Right beastly business in Tanzania

Photo of Stephen Scourfield

Everything has an important part to play in the endless cycle of life — and death — on the Serengeti.

The female beetle latches on to the ball as the bigger male puts his back legs to it, forelegs on the ground, and rolls it fast.

Nearly as big as a tennis ball, it takes off, helter skelter across the Serengeti in Tanzania.

When the beetles find suitably soft ground, they will bury the ball of dung, the ground will be fertilised, the female will lay her eggs in its perfect habitat, and the cycle will begin again.

A cheetah has just been walking alongside the safari vehicle. I spent half an hour watching a leopard in a tree. Last night I sat by three male lions with their kill, a blue wildebeest, one of them lying with his face snuggled against it, a big paw around it.

I have just witnessed a wild frenzy — about 50 vultures feeding on a fresh zebra carcass. With their strong beaks, the lappet- faced vultures open the carcass and feed, then the hooded and white-headed vultures scavenge their leftovers. Marabou storks, without a tearing beak, stand around ready to steal off others.

The sheer volume of animals on the Serengeti — nearly two million blue wildebeest and a quarter of a million Burchell’s zebra — creates a food source for predators.

The predators are only here because of the grazers. The grazers are only here because there is enough feed. The grasses grow thick from the ground fertilised  by the dung beetles.

From the weaver birds to the jackals and the rare wild dogs, everything has a part to play.

“That’s why we call it the Serengeti eco system. It’s very old. It’s been like that a long time.”

Wildlife guide and new friend Filbert Mnzava has stopped to complete the day. Tanzanians are serious about tourism. I work with a series of knowledgeable, polite, personable guides who are not only trained, but continually trained. They share knowledge and mentor one another. They recognise the future that good tourism is bringing them.

And, without fail, one of their techniques when you climb into a safari vehicle, is to turn from the wheel, smile and ask what you are hoping to see.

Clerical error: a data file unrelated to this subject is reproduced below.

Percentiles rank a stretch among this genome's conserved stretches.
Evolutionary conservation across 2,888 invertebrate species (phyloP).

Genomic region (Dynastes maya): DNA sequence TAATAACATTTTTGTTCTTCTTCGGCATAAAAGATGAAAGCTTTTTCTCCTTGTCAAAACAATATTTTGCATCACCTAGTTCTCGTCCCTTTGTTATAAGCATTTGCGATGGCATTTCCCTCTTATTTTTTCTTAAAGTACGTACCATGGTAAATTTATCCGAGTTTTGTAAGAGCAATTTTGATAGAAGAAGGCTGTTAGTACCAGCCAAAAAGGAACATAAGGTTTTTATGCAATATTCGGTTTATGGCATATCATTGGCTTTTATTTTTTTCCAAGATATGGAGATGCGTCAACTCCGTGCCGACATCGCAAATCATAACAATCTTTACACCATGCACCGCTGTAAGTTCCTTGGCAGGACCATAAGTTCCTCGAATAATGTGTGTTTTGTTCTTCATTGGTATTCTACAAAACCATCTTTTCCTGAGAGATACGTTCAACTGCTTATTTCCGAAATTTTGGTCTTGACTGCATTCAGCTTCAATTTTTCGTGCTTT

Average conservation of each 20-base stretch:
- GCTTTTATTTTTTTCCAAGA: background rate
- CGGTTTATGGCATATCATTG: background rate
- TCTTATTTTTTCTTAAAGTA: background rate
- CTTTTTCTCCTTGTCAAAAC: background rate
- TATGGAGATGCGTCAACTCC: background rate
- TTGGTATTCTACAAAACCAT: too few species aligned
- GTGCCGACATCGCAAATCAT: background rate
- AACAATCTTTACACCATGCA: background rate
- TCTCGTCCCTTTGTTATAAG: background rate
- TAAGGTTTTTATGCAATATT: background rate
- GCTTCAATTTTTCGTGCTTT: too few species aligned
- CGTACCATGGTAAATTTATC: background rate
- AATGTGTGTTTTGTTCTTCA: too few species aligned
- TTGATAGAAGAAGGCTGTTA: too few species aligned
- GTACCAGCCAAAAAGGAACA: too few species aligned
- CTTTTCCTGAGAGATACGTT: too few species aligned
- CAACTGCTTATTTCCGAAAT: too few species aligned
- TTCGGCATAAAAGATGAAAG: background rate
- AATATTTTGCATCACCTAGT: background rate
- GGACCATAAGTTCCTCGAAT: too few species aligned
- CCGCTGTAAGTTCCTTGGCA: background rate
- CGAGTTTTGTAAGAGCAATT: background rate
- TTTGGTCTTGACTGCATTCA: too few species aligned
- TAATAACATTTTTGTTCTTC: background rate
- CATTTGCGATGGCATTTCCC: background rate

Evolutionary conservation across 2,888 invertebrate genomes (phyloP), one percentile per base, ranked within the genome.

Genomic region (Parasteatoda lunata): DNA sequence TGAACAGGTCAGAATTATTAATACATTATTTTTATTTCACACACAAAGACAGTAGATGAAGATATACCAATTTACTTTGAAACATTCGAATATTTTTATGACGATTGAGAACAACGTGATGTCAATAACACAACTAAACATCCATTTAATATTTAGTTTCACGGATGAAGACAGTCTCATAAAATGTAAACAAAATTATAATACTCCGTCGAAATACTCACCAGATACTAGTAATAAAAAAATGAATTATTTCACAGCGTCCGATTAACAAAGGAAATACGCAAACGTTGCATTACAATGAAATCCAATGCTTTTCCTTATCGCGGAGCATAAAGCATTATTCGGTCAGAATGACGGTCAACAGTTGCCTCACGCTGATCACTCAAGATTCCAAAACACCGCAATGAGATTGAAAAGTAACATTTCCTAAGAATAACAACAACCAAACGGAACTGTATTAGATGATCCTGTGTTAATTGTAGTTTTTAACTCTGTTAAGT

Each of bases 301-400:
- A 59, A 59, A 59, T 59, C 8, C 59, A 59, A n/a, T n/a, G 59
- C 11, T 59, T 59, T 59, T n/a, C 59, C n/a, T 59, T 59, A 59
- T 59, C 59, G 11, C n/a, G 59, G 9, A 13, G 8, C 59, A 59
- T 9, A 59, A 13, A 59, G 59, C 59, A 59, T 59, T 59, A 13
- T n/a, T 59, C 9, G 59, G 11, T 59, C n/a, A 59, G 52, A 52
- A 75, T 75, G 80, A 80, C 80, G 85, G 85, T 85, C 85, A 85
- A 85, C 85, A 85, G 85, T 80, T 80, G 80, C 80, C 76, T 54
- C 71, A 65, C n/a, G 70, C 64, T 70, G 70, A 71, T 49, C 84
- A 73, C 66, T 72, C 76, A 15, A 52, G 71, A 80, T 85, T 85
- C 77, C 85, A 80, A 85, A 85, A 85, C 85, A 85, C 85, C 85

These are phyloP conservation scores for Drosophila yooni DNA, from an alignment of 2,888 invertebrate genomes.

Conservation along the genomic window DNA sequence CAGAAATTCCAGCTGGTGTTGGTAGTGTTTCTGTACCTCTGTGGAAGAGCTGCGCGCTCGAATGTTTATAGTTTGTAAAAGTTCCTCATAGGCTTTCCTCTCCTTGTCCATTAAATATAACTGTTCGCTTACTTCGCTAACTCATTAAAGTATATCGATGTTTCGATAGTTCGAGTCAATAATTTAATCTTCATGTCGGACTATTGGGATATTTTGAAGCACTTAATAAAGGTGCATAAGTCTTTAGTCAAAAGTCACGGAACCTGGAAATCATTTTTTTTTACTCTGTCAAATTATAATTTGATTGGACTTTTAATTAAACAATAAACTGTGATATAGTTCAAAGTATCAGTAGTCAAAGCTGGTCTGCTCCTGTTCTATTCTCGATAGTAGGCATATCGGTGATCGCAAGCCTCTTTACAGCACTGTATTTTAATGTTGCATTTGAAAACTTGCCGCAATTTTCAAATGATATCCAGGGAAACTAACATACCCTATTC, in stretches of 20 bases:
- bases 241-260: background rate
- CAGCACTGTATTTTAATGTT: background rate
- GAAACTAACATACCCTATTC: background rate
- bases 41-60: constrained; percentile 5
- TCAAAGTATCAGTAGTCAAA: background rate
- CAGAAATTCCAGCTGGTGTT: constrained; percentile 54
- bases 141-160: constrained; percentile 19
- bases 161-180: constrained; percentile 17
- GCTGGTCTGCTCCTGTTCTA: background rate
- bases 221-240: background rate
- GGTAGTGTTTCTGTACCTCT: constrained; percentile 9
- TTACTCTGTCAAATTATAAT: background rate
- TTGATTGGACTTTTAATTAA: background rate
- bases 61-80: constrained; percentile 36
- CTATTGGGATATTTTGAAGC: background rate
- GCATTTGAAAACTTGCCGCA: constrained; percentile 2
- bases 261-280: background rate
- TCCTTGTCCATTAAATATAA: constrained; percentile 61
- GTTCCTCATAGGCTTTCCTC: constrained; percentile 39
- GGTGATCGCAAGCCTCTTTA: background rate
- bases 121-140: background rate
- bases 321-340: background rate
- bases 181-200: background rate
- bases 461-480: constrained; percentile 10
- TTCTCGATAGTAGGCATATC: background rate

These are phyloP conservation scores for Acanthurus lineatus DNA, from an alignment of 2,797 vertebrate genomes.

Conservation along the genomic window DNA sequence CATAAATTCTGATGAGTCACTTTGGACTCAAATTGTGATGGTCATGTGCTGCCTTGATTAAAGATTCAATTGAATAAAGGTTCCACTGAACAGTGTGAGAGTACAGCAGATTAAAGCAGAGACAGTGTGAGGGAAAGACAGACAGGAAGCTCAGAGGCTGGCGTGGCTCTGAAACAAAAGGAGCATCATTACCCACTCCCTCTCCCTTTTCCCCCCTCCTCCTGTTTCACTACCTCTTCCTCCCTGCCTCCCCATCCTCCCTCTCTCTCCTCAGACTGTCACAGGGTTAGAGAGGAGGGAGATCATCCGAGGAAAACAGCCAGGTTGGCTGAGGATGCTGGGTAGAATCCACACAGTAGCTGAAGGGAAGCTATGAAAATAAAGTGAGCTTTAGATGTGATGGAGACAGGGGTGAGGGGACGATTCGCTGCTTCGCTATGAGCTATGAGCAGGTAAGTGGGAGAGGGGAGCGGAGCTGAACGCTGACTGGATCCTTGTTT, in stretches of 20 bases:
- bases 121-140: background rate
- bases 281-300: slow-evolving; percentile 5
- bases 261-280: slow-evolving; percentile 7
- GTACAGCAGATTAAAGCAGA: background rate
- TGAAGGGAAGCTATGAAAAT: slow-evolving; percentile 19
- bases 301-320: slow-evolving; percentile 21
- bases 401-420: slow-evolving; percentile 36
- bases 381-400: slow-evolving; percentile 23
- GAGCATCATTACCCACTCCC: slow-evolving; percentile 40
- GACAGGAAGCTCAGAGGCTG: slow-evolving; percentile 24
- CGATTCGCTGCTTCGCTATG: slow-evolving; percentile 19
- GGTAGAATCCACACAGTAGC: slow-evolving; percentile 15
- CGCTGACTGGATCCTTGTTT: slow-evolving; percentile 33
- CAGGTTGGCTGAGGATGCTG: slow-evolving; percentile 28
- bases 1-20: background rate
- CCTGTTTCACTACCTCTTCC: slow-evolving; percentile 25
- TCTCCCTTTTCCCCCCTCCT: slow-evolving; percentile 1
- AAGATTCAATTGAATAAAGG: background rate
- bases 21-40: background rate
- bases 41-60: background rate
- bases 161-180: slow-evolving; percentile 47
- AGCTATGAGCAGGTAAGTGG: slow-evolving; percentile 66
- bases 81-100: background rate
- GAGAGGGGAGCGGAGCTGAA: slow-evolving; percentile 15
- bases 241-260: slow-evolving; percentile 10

It’s good to understand someone’s expectations, and many people will have a Big Five list — or, at least, key predator species. Who wouldn’t want to see a leopard or cheetah?

“A dung beetle,” I say, partly as a joke, believing you’ve got to love the small things, too. “No expectations — just happy to be on the Serengeti.”

Filbert’s eyes light up. “Ah! Good,” he says. “We will work together.”

He’s being kind of course, but we do patiently follow the leads that this environment offers, like zebra looking off intently towards the horizon (what’s there?). And, jotting down each sighting, it is an incredible “list” for one day.

“It is just like this,” says Filbert. “If you expect nothing, you get a lot.”

And we’ve ended up where we started, with the dung beetle.

“The dung beetle is doing its duty,” says Filbert.

“The zebra is doing its duty.

“The leopard is doing its duty.

“Everyone is doing their duty.”


Africa, a series of stable, ancient plateau surfaces, has been the most geographically constant continent. It was the centre of the Pangea supercontinent and while other continents have moved considerably since its breakup 180 million years ago, Africa has remained relatively stationary. 

Part of it has been on the equator for several million years, and for a long time it has sat almost symmetrically astride it. That stability has allowed long, steady environmental development — a hothouse of evolution.

East Africa is the birthplace of the human species. It is where we learnt to stand and from where we walked. Even before that, it is where our incredible ability for innovation was first seen in our pre-human ancestors’ use of stone tools in East Africa 3.3 million years ago.

We all belong to Africa.

Duration: 03m 41s

Fact File


Stephen Scourfield was a guest of Abercrombie and Kent. They have not seen or approved this story.


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